The Singing Masons

A review of The Singing Masons by Francis Vivian

Book Four of The Georgics by Publius Vergilius Maro, or Virgil, the one in which he deals with bee keeping, was a set book for my Latin A level and Part One of my Tripos at University. I have never been able to look at bees in the same way since, but I am not so churlish as to deride their industry and collective spirit nor to wonder at the skill, knowledge and determination of the committed apiarist. I just do not want their charges anywhere near me.

Arthur Ernest Ashley, whose nom de plume was Francis Vivian, was an enthusiastic beekeeper and there was a certain air of inevitability that he would put this knowledge to good use as he did in this, his seventh book in the Inspector Knollis series, originally published in 1950 and now reissued by Dean Street Press. Fortunately, he wears his expertise lightly and whilst there is much about the beekeeper’s art and techniques, it is easily digestible and pertinent to the plot. One wonders what Freeman Wills Crofts would have made of it.

The book owes its title to Shakespeare’s description of bees in Henry V. I have found that a knowledge of the scriptures and Shakespeare is a pre-requisite to unlock the whodunit aspect of many a detective novel form the genre’s so-called Golden Age and it is the case here. It is fascinating to reflect that authors of the period were confident enough that many of their readers would have been fed on a diet of the Bible and Shakespeare at school to have been familiar with such references and understand their import. Education has moved on to a more varied diet and less emphasis on learning by rote but it does mean modern readers start at a distinct disadvantage.

If only the local policeman in charge, Inspector Osiah Wilson, had allowed the garrulous old beekeeper, Samuel Heatherington, to complete the quotation, he might have saved himself and Inspector Knollis, drafted in from the Yard, a lot of trouble. Heatherington’s bees swarm and lead the old man to a hive in the deceased Roxana Doughty’s garden. The cottage is empty but Heatherington is surprised to find a hive there as she hated bees. Its position, directly over a well, was not conducive to the bees’ health. At the insistence of Georgie Maynard, who with her husband, Phil, have joined to help, the hive is removed, a well is uncovered and the body of Doughty’s nephew and heir, Gerald Batley, who had been missing for a month, is discovered. He had been bashed on the head and poisoned with a form of cyanide.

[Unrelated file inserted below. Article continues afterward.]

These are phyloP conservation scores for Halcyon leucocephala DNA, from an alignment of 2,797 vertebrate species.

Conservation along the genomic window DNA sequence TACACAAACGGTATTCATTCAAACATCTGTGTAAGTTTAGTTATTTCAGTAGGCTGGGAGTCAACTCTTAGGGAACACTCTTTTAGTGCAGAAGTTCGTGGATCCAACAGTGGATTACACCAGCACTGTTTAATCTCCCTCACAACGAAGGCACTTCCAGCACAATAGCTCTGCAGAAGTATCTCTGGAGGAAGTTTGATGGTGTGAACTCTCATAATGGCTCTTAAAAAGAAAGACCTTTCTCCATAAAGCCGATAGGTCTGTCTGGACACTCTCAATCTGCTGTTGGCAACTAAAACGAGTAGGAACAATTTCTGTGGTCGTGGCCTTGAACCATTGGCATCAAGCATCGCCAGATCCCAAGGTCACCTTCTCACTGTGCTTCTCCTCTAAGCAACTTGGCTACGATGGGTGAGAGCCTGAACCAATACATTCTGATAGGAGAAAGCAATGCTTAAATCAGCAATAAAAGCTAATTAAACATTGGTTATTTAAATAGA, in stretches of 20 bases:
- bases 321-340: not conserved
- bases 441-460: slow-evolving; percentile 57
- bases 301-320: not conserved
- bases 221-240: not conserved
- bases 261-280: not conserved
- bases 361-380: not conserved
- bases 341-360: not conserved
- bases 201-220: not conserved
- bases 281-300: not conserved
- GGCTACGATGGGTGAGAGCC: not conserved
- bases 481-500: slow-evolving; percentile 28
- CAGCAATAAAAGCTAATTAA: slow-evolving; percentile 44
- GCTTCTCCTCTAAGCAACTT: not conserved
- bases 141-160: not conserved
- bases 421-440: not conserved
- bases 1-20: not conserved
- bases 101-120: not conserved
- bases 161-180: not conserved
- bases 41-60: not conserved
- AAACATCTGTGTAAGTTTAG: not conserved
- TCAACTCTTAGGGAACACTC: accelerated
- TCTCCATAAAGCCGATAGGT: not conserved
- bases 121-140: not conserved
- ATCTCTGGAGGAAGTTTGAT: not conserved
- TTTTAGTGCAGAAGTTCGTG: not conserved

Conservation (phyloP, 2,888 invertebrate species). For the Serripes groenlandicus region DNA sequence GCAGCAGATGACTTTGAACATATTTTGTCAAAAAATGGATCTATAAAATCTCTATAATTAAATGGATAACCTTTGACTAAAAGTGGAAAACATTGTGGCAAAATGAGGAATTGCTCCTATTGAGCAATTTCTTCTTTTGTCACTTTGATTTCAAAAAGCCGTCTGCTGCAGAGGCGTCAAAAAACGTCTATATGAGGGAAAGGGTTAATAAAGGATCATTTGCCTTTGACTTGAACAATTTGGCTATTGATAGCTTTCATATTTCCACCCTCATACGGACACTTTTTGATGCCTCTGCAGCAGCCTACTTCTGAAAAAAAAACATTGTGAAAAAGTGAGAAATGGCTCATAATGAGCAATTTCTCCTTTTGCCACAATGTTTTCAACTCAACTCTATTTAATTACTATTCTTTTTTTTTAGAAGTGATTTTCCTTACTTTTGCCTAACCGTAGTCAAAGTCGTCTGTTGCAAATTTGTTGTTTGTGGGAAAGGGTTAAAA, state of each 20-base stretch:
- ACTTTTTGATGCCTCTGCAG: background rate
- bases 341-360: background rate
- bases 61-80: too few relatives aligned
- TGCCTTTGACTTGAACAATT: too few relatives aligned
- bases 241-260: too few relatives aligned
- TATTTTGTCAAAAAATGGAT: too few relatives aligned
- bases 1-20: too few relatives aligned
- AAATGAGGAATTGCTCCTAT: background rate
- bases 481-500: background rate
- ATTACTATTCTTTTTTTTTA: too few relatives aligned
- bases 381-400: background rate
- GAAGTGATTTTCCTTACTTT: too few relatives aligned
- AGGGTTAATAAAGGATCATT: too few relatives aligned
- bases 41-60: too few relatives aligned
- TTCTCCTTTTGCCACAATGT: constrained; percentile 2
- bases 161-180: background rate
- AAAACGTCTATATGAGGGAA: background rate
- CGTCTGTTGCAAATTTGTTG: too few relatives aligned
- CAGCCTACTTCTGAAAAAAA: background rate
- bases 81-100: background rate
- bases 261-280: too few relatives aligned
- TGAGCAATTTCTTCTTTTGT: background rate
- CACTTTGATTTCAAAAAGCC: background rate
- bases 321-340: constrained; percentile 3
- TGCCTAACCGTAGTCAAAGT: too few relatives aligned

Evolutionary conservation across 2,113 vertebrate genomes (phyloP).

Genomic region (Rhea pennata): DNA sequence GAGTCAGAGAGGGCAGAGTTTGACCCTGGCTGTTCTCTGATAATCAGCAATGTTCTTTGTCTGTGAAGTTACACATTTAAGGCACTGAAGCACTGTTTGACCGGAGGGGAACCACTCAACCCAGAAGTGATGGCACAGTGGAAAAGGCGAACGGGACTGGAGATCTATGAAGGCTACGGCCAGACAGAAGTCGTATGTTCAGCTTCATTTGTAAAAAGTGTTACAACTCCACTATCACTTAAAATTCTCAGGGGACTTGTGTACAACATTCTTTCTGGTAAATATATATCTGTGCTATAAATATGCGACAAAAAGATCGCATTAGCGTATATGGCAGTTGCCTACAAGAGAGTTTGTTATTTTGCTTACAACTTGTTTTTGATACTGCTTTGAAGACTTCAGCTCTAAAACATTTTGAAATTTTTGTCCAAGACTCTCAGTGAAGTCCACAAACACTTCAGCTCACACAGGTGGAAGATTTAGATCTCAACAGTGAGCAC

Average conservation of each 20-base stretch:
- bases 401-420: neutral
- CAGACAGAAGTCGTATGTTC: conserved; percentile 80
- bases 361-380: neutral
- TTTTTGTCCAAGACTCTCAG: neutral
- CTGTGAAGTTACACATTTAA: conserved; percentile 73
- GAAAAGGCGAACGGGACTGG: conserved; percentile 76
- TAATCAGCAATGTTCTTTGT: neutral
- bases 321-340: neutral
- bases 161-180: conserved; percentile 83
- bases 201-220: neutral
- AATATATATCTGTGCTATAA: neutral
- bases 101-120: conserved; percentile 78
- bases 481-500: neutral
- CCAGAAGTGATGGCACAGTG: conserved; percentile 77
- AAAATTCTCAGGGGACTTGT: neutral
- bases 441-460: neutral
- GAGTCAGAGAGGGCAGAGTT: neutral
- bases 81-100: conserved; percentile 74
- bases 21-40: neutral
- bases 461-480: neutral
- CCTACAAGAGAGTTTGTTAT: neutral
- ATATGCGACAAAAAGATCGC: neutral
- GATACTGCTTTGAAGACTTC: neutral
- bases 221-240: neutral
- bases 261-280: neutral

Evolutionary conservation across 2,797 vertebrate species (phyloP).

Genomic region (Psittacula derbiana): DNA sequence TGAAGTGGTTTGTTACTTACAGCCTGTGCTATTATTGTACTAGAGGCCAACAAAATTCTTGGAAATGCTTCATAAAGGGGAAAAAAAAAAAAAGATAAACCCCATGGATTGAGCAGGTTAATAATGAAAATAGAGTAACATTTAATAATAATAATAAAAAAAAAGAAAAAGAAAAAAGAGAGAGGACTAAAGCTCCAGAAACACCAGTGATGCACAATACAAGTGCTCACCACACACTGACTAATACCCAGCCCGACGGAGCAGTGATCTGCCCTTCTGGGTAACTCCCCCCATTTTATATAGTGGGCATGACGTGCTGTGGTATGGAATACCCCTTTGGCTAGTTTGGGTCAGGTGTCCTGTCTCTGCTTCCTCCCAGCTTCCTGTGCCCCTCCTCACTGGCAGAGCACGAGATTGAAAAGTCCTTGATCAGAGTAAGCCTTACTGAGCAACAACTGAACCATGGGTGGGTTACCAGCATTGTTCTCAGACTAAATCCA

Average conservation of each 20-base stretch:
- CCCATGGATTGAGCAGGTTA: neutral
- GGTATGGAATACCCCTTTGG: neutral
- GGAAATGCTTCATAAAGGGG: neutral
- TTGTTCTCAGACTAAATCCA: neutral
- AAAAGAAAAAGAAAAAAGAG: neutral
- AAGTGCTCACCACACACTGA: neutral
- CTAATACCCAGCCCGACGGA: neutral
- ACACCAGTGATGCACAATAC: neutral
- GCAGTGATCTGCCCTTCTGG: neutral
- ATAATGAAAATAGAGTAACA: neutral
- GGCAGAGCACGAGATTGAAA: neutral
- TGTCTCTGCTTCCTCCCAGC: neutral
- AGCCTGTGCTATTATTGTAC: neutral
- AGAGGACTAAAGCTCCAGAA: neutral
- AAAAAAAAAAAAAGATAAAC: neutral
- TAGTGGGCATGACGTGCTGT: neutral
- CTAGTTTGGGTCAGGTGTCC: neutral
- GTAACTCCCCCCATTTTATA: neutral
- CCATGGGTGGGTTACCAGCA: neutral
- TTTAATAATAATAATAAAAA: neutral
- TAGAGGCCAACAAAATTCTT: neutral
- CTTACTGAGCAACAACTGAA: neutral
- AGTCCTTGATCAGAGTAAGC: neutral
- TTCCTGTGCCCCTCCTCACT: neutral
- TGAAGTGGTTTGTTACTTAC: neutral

The Maynards, it transpires, have had their own run of bad luck and Knollis quickly surmises that they were victims of a concerted attack. Did they know and was this sufficient motive for murder. Batley was a bit of a womaniser, to boot, and had some photos of his conquests, some of whom were anxious to recover them. Did this or the outrage of an affronted husband provide sufficient motive for murder? There were signs of a struggle at Batley’s flat, but how did his body get to the well and how was he poisoned? Where did the hive come from?

Knollis is nothing if not thorough and he works his way through these questions and more until he comes to the only possible solution, one that I had arrived at before him, I can smugly assert. The denouement is dramatic and tragic, a fitting finale to an excellent book which is widely regarded as Vivian’s best and rightly so. It has also made me even warier of bees!

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